This is why most of the big companies have one that says something to the effect of "we promise to use your data for things we want to do" but then have to be carefully crafted by lawyers to simultaneously minimize liability and hold up under scrutiny.

> I don't know, the GDPR is basically German data privacy law, and it hasn't stopped Berlin from becoming a startup center in Europe.

It's all relative. If Germany has a significant regulatory burden but Greece is a hotbed of corruption, Germany can still do better than Greece. But not as well as it could have done with less overhead.

> However, if you are not _able_ to be GDPR compliant as a small organization, while many of your competitors are, you should absolutely not be entrusted with personal data.

The pretense that complex regulations only cost you if you were previously doing something wrong is empirically false. The cost of complying with the regulation is in addition to the cost of doing the right thing and is still paid by everyone who was doing the right thing already. And it can be enough to destroy a company that was not actually mishandling data but merely had low operating margins.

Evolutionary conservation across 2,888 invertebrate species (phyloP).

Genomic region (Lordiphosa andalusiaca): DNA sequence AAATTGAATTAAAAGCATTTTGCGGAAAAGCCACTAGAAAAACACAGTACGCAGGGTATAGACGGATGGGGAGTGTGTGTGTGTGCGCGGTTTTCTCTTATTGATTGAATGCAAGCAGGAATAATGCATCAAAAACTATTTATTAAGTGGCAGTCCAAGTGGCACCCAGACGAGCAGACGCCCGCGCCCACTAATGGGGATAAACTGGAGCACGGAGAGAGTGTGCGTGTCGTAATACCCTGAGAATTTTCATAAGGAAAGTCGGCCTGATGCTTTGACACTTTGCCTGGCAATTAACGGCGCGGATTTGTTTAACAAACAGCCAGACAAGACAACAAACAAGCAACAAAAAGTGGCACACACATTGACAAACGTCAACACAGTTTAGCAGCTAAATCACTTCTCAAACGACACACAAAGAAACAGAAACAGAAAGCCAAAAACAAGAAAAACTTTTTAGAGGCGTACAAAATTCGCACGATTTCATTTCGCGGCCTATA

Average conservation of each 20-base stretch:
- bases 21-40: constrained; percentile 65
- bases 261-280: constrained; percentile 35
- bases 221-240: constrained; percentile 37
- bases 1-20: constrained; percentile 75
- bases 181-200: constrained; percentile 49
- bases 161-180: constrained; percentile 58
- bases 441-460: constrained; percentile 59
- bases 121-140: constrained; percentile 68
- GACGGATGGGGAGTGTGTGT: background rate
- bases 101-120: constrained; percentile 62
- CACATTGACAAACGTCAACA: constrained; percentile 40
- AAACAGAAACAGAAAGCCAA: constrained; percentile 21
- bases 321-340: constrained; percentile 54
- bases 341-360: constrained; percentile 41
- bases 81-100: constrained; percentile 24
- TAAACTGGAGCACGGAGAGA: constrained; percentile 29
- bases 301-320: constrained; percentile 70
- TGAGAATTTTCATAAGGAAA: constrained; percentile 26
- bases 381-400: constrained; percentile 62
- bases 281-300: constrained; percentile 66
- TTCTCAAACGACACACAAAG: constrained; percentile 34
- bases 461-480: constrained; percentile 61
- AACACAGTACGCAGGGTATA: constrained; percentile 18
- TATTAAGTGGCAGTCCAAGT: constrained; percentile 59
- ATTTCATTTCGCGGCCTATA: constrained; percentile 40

I'm not arguing against any of that, including your statement that the GDPR might be the last drop to destroy a compliant-in-spirit company which has been surviving just so. I'm merely questioning the scale of the problem (based on my own experience implementing the GDPR in a low operating margin context) and their right to exist to begin with (based on my personal view on the sad necessity of data privacy regulation).

Most of the rules in GDPR apply only to personally-identifiable information that is not strictly required for business operations. The law recognizes that, when you want to ship some goods to a customer, you will have to process and store their address, and no opt-in is needed because the customer explicitly gives that information to you.